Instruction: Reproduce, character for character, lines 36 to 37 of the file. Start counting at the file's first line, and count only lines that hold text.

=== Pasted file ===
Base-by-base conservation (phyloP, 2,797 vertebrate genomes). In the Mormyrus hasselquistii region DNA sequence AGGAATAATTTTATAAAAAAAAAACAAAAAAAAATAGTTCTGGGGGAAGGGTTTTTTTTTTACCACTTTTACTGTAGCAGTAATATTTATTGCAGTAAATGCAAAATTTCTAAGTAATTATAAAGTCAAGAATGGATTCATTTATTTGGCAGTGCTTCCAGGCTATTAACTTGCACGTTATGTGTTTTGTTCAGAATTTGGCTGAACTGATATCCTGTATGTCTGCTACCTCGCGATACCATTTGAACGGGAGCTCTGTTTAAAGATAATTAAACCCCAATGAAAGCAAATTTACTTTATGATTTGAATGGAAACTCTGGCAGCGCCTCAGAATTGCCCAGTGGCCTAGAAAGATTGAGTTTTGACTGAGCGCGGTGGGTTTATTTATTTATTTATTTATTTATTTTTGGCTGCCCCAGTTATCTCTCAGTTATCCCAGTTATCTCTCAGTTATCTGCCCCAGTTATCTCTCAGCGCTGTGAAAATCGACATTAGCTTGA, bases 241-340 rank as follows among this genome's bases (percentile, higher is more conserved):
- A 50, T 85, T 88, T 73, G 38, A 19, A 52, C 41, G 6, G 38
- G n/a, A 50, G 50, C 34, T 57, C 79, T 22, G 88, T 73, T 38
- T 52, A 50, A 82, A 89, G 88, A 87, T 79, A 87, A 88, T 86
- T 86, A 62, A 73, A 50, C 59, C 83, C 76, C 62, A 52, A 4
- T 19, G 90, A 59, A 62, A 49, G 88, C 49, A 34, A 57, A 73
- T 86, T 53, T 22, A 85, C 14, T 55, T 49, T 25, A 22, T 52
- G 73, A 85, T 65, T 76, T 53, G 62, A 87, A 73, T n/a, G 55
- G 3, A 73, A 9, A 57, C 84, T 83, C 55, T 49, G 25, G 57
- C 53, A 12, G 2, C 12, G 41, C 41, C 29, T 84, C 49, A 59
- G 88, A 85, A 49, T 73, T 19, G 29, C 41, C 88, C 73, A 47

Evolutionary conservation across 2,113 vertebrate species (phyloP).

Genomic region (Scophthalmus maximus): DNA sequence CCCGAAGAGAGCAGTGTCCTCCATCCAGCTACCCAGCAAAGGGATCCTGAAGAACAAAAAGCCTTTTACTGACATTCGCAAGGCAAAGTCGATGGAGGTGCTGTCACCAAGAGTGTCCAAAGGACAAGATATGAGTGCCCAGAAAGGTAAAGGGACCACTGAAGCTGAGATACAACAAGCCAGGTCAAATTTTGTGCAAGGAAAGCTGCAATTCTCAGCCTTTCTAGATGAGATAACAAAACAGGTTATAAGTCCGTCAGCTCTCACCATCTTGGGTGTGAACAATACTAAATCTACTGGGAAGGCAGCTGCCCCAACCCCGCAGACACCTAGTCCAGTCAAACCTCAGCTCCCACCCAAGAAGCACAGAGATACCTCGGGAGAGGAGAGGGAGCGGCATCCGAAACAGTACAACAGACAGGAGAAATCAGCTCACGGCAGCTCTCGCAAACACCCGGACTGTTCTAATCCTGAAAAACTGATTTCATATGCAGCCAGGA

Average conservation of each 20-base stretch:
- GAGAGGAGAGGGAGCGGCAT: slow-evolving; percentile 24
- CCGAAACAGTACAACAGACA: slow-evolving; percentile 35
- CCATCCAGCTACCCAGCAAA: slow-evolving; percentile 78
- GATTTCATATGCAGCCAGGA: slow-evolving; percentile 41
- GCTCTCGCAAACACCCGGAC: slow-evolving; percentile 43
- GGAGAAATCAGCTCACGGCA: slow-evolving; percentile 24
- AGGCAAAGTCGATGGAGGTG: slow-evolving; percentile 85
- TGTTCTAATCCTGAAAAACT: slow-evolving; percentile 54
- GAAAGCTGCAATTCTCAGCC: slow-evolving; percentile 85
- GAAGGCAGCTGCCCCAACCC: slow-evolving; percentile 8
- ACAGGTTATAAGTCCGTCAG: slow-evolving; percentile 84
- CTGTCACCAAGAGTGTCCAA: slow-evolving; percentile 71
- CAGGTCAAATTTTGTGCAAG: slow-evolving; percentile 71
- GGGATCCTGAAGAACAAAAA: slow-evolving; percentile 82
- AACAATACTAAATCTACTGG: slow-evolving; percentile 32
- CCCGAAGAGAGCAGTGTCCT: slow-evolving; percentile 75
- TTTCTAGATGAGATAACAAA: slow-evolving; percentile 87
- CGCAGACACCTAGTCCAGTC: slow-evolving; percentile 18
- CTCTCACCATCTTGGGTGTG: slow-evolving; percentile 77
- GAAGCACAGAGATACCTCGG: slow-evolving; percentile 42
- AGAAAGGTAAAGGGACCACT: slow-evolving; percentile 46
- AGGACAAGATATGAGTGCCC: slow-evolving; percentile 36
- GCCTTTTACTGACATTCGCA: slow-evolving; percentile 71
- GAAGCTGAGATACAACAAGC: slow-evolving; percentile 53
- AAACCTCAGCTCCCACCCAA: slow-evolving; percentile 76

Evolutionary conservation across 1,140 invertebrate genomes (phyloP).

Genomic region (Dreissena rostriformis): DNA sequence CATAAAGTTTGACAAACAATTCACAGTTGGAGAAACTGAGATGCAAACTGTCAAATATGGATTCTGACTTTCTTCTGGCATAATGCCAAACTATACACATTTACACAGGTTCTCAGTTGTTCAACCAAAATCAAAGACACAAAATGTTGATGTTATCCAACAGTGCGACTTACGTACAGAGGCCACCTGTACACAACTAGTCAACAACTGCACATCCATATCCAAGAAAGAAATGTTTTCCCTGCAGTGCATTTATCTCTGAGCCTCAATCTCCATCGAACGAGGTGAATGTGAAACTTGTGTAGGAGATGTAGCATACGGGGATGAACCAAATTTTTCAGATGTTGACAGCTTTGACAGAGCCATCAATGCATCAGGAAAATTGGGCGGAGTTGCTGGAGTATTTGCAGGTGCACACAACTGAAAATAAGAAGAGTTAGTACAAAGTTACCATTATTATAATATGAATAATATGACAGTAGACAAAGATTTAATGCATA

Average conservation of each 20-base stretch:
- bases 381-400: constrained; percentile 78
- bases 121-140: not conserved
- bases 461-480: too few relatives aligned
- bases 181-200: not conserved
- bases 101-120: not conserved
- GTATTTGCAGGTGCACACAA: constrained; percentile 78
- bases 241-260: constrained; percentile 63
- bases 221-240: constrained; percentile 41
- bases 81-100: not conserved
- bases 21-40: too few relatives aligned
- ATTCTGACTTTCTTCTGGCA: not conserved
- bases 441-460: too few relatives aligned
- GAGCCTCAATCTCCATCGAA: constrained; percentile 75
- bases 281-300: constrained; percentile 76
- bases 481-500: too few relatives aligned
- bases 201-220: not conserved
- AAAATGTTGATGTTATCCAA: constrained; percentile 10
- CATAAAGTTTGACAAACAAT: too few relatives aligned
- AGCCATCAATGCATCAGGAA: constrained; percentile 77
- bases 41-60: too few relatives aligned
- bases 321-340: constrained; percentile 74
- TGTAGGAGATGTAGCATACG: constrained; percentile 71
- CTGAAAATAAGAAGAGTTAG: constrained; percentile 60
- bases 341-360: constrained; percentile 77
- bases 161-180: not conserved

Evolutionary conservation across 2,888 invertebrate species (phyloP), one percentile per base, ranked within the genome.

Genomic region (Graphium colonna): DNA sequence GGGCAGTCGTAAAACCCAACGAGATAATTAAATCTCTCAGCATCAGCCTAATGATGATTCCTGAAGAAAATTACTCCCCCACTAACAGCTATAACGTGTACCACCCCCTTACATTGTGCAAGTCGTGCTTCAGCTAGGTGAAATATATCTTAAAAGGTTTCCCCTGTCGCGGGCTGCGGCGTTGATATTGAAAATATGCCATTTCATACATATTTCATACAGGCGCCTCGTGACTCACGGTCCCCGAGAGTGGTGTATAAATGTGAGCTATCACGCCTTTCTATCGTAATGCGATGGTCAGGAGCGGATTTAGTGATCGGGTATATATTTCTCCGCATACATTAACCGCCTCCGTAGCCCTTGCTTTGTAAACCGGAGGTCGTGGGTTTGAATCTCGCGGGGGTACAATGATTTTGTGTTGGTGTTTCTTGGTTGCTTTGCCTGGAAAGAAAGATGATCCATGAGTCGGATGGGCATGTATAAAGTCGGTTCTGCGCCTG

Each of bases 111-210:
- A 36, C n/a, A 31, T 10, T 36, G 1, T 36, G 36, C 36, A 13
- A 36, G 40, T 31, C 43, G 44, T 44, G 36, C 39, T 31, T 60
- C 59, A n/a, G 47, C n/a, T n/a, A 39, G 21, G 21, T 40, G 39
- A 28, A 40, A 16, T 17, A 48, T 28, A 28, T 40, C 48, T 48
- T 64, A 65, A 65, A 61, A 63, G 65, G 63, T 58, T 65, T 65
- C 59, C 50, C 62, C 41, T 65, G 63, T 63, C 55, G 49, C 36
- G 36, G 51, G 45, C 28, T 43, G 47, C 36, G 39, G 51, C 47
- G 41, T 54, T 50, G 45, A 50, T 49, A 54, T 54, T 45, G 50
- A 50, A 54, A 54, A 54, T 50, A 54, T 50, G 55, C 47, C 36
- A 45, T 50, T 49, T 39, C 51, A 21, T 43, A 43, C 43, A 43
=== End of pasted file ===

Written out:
- AGGACAAGATATGAGTGCCC: slow-evolving; percentile 36
- GCCTTTTACTGACATTCGCA: slow-evolving; percentile 71